The first person to take the stage after Cameron, the creator of the Black Gold project, was our MC, who goes by the pseudonym Street Jizo. He is a fashion designer and event creator. He led a short group meditation before introducing the first act. You can find out more about him here. Before every act, Street Jizo would ask the artist two questions: “What advice would you give to Black artists in Japan?,” and “How has living in Japan improved your life?”—two questions that Cameron asks in his short interviews for the Black Gold Project. You can find the artists’ answers to these questions on his Instagram.

Sharing the stage with our MC was the DJ, Yana. She backed up almost all the artists, acted as a DJ when no one was performing, and kept the show flowing smoothly. You can find out more about her here.

The first act was SDJMalik, a snare drummer. He sparked off the event with a bombastic drum display full of tricks, stick flips, and intense percussion. It was like a five minute drum solo that no one wanted to see end. SDJMalik brought the energy of the room up and kept it there. You can find out more about him here.

Following up an act that exciting is no easy feat, but French Antonio, a singer-songwriter specializing in R&B and Afro-beats, was more than up to the challenge; in collaboration with another Black Gold participant, Diverse. Singing in a smooth blend of English and Japanese, French Antonio’s braggadocious yet introspective music was a pleasure to listen (and sing along) to. You can find out more about him here.

Next up was Diverse, a percussionist and music creator. Along with his collaborative works with French Antonio, he showed his solo work, several musical pieces focusing on percussion. Heavily influenced by African drumming, his work blends physical and digital percussion to create dynamic music. You can find out more about him here.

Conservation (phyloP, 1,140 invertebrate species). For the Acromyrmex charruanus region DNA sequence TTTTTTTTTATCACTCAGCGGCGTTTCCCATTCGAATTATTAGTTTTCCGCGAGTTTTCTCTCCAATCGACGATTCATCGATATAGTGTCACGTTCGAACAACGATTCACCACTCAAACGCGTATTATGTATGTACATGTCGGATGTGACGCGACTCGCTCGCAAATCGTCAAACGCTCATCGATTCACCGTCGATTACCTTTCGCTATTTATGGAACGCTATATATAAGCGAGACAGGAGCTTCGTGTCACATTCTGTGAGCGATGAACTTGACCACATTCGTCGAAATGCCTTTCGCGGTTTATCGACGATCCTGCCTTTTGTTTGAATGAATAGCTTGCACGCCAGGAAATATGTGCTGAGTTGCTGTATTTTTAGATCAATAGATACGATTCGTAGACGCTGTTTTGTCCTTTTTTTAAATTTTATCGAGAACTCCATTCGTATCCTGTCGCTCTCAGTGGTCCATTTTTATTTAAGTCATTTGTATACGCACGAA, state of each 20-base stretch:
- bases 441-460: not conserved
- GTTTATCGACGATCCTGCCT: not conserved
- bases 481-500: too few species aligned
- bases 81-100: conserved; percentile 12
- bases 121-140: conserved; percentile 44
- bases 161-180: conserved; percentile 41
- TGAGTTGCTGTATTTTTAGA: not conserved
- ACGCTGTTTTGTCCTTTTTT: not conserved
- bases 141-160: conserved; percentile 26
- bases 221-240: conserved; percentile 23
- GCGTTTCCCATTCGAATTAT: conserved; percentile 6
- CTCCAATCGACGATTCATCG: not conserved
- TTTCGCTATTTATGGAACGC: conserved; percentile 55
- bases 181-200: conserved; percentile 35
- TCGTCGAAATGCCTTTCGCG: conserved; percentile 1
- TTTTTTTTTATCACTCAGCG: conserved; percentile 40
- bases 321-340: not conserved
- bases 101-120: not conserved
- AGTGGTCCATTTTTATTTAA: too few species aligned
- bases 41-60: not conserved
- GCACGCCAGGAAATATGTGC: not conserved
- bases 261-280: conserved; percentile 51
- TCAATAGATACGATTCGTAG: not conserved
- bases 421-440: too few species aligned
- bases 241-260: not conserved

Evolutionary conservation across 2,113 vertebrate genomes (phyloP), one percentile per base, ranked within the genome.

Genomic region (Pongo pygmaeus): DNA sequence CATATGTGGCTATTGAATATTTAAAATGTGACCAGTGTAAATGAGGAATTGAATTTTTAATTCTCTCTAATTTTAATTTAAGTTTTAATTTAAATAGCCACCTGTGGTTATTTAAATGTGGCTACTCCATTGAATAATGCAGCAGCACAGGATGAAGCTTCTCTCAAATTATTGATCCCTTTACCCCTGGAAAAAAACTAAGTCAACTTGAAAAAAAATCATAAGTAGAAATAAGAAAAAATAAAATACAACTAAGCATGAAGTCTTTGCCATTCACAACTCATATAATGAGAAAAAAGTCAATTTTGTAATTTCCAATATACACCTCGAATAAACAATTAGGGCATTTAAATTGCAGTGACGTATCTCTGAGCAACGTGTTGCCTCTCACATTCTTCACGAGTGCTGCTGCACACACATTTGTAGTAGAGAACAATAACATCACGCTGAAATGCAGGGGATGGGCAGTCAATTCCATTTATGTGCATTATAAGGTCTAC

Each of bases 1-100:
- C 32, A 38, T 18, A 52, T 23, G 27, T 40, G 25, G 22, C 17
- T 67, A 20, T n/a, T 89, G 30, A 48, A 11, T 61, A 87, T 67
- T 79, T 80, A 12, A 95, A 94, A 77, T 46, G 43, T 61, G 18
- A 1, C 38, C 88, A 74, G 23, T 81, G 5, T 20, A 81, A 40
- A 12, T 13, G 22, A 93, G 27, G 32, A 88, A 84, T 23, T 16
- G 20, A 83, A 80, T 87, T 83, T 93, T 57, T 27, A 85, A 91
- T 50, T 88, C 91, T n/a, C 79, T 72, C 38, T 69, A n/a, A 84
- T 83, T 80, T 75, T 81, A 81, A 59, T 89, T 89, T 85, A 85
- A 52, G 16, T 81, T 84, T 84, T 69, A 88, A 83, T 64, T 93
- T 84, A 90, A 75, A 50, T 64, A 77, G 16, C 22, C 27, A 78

In a break from bombastic musical acts came the funny and poignant Baye McNeil, a writer for The Japan Times and author of two books, with a third coming out on Kwanzaa this year. He read a short speech giving encouragement and advice to people living in or thinking about moving to Japan. His words drew heavily on his own experiences coming to Japan and adapting to life here, particularly from his perspective as a Black man. You can find out more about him here.

We then had a short intermission before being introduced to Cam Waller, a ceramicist currently pursuing a PhD at Tokyo University of the Arts. They presented some of their work for display and talked a bit about their practice as an artist and their experiences living and learning in Japan. You can see photos of them in action and find out more about them here and here.

Then, Cameron, the creator of the Black Gold project, and a bodypainter who goes by The Jayder came on stage to present a collaboration piece they created with the help of their model, Moe. The Jayder painted Moe with luminescent paint, which Cameron then photographed and turned into prints that were sold at the event. You can find out more about The Jayder here.